In summary, Munawar and colleagues provide cautious optimism that diagnosing more people with MCI will not cause significant iatrogenic harm, although their cohort mostly did not recall their diagnosis or had an overly optimistic understanding of their prognosis. However, their data suggest that the solution to reducing the overall amount of dementia in our communities does not lie in the clinic, as even following a detailed cognitive assessment and explanation, patients are unlikely to take action to reduce their risk of developing dementia.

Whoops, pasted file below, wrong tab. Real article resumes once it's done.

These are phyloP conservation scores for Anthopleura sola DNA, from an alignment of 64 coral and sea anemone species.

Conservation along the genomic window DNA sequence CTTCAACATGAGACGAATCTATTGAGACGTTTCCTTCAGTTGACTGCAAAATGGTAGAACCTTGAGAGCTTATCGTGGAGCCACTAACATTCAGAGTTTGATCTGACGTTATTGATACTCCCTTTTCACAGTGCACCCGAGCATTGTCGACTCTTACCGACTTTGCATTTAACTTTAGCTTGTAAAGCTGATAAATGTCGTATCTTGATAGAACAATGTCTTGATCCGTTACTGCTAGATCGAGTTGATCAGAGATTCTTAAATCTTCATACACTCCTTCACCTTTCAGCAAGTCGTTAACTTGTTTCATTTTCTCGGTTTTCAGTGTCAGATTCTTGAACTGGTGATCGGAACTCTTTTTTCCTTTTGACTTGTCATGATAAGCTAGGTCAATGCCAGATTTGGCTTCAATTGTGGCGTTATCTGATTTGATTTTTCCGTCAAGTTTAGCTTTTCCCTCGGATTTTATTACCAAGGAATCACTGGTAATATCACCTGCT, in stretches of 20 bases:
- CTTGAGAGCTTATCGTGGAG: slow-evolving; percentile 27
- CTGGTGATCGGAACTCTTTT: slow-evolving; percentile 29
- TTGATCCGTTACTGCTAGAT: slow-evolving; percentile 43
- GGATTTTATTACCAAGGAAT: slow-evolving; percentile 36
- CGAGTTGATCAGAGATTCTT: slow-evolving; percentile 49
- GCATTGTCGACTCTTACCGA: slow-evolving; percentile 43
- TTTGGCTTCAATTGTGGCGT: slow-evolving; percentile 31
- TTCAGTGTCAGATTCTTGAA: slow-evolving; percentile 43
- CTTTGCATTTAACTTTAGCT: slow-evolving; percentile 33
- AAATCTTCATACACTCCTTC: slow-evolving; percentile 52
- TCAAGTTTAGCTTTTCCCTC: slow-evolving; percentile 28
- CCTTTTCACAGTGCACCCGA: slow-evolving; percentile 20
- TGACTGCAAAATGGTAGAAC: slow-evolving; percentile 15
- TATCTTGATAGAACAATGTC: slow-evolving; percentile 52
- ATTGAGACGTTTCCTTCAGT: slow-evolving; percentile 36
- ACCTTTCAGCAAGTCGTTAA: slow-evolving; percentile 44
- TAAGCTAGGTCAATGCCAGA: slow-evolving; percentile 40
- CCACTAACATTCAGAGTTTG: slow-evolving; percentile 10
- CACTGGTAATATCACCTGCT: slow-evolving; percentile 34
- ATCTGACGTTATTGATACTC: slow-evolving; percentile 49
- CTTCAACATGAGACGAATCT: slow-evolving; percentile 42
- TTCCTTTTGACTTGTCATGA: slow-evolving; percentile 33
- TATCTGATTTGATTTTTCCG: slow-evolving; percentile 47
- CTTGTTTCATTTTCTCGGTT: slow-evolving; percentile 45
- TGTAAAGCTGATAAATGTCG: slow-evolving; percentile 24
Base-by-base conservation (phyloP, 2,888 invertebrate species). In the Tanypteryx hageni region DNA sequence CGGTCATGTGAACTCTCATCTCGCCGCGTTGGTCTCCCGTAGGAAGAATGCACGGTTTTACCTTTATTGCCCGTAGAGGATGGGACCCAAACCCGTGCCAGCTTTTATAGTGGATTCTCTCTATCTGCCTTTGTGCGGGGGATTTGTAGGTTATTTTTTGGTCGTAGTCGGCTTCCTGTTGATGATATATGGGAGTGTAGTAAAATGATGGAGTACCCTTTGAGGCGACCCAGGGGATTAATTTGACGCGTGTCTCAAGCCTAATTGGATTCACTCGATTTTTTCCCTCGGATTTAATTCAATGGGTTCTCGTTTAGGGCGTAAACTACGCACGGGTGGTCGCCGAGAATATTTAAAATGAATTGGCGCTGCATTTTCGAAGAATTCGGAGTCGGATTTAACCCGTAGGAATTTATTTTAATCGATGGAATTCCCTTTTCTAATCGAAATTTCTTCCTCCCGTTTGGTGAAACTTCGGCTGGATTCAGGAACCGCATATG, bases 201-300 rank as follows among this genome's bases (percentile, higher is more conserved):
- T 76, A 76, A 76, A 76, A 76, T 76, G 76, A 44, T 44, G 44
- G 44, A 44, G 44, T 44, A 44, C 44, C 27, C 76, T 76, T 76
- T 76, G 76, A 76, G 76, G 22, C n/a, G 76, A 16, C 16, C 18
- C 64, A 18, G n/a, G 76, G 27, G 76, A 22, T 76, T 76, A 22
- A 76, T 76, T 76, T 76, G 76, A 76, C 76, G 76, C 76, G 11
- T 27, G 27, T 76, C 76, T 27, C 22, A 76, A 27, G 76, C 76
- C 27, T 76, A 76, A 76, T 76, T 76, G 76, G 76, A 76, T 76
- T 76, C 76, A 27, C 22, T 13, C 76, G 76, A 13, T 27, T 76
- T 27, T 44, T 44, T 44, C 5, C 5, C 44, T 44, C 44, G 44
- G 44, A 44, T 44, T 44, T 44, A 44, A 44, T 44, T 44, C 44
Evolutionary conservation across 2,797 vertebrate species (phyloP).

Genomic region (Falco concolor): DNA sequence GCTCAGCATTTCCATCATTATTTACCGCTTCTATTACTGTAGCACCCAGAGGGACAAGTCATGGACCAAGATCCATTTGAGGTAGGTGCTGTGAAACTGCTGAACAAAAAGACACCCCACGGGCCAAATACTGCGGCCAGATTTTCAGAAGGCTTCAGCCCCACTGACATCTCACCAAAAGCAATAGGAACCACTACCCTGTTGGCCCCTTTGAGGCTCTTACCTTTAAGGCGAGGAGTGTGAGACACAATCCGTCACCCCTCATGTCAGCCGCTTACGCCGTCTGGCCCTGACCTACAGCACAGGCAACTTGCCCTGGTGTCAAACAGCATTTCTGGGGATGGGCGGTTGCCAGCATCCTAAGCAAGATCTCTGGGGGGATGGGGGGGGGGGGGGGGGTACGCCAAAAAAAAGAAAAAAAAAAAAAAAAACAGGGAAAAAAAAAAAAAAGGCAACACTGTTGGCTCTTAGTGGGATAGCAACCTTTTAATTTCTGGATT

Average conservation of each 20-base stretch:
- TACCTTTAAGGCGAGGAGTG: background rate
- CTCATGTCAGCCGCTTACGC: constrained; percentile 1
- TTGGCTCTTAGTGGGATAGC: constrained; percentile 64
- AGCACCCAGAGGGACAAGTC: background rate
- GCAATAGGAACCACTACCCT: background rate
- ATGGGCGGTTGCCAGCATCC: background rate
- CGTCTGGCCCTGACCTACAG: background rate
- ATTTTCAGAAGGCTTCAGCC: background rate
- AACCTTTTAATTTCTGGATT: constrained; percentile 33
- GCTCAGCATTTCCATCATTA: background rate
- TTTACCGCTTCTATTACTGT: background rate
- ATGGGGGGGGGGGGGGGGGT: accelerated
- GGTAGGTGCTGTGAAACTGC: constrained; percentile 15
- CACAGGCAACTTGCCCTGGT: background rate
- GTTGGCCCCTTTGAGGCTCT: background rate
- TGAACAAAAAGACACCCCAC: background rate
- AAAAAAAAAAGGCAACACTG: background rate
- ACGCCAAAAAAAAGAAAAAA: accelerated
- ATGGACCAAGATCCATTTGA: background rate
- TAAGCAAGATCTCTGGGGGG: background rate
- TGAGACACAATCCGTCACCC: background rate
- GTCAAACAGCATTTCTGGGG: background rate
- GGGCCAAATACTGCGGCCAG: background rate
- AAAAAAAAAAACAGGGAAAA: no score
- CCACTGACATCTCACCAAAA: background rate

About the author

Jeremy D. Isaacs is a consultant neurologist at St George's Hospital in London, UK, honorary senior lecturer at St George's, University of London, UK and clinical director of the NHS London dementia clinical network.

Funding

None.

Declaration of interest

J.D.I. reports consultancy work for Roche and Nestlé Health Science and a speaker's fee from Biogen, all paid to his institution, and conference registration and expenses from Roche.

References